So, for the C-Class to succeed in the compact executive segment, especially in the upper echelon positioning the C 300 is in, it has to be both hot and cool. Poker hot to drive and iced latte cool to be seen and sit in. Simple to define yet immensely difficult to achieve.
Traditionally, expecting your Mercedes-Benz C-Class to have pin-sharp dynamics was like expecting your leather-soled dress shoes to offer perfect grip – they just don’t, but you live with it anyway. The latest model is, however, a substantial step forward.
The steering has decent feel, particularly off centre, where it weighs up progressively. The damping with the AMG Line’s sport suspension setup is a little harsh, but it makes everything feel very controlled, and the new chassis is significantly more agile than before.
Driving around Penang, the rutted roads highlight the sport suspension’s harder-edged tuning, but the car feels firm yet compliant enough over rough surfaces, while keeping the chassis in check. The massive 19-inch rollers certainly don’t help things, but you’d forgive it for its added visual presence.
Turn-in is accompanied by serious bite from the front wheels, and the rear simply tucks in however ham fisted you are with the throttle. Be brutal and you can provoke the tail into progressive, satisfying oversteer, while the C 300-exclusive sport exhaust system bark out soft pops and crackles. This was unthinkable in the previous C-Classes.
So yes, it’s a much better driver’s car than models that have come to past. On trunk roads and the highways, the Mercedes is now near the sharp end of the class with its good blend of dynamics, packaging and refinement. As far as Mercedes-Benz goes, this is as fresh and exciting as the original CLS four-door coupe ever was.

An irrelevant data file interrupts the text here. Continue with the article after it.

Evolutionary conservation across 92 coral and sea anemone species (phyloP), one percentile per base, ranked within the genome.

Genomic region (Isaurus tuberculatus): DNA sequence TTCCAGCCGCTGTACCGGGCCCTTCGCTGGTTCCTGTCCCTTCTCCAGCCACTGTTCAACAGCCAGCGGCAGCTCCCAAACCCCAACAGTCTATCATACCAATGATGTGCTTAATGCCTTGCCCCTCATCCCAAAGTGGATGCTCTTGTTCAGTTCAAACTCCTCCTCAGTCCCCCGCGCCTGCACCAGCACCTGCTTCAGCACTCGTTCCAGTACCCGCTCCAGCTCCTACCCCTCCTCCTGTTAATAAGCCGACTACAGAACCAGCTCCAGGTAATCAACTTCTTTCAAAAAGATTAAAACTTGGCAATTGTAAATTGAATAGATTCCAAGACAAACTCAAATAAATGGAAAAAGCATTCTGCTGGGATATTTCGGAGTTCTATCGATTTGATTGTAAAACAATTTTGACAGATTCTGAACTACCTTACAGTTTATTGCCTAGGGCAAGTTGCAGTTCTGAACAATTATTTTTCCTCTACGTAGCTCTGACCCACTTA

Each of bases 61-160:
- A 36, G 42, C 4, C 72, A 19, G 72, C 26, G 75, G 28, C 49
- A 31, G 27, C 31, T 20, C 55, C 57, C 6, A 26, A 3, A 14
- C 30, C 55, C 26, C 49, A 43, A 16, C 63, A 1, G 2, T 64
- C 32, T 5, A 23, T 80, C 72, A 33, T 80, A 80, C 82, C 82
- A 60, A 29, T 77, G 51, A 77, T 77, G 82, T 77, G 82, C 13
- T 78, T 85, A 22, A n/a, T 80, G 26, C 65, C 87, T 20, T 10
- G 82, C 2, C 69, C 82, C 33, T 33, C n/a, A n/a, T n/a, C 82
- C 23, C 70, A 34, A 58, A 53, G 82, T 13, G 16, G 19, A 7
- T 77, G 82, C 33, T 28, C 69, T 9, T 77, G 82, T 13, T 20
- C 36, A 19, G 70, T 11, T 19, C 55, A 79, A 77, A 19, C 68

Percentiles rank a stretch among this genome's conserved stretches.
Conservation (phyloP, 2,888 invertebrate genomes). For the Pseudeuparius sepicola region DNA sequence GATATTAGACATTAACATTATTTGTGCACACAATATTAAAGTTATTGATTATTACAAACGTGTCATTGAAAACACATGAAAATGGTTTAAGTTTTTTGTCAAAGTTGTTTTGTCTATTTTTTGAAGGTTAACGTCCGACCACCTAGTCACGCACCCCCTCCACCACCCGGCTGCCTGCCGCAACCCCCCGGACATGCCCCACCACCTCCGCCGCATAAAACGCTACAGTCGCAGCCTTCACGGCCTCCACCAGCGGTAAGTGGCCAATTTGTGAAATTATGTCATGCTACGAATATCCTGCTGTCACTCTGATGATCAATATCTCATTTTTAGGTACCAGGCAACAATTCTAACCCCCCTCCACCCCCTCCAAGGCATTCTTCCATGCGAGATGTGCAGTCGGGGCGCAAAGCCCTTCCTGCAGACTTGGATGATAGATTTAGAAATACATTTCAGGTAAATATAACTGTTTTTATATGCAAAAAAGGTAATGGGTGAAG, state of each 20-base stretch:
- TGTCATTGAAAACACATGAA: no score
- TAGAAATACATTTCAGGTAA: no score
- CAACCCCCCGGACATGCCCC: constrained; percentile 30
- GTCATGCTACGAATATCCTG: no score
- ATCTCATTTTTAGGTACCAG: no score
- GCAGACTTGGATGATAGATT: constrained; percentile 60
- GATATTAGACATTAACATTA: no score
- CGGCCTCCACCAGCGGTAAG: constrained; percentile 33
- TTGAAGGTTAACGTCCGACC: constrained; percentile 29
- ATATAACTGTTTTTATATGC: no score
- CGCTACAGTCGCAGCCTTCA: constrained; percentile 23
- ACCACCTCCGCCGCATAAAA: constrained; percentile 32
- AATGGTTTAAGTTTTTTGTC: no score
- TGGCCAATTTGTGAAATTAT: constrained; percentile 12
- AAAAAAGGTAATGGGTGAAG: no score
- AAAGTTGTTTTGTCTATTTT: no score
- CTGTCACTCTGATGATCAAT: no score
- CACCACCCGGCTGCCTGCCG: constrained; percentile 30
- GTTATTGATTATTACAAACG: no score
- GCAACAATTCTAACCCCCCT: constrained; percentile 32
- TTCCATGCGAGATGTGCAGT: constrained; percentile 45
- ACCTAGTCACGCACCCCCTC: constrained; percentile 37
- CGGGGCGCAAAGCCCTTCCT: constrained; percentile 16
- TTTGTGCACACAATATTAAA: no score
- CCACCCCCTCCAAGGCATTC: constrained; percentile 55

As the top-shelf C-Class offering (at least before the monstrous C 350 e plug-in hybrid came into play), the C 300 AMG Line gets Merc’s M274 2.0 litre direct injection turbocharged engine in its most powerful form, with 245 hp and 370 Nm of torque – 34 hp and 20 Nm more than the C 250.
It feels grunty from the get go and pulls with a muscular linearity, getting to 100 km/h in just 5.9 seconds – the C 350 e, despite its more impressive output figures (279 hp, 600 Nm) is no quicker off the line. Any more performance and you’re straight-up into sports car territory. For a mainstream compact exec, the C 300 and BMW 330i both, feel mega.
The engine spins with such speed and linearity that it’s all too easy to headbutt the rev limiter in manual mode through the paddle shifters when you’re not concentrating. And the brakes – with the beautifully oversized Mercedes-Benz-marked calipers and cross-drilled discs up front – offer immediate and fade-free bite.
Letting the Merc down a little is its 7G-Tronic Plus transmission. Not quite the smoothest auto’box around, it makes itself felt through unrushed upshifts, though this will only be noticeable to the most critical and sensitive of drivers. For most drivers, be it in Eco or Sport+ mode (which engages the sport exhaust flap), the C-Class feels infallible.
A bold, exciting move by Mercedes, it feels special where other class players feel normal. In terms of dynamics and aesthetics, the latest C-Class is a standout. You can buy it with your sensible head on – it’s fantastically well built and rewarding to drive, and as a whole package it’s very well resolved.
You can be extremely choosy when you’re spending around RM300,000 for a car, and at RM307,888, the W205 Mercedes-Benz C 300 AMG Line has the poise and polish to feel like it’s worth the premium over its rivals. And that, at the end of the day, is that.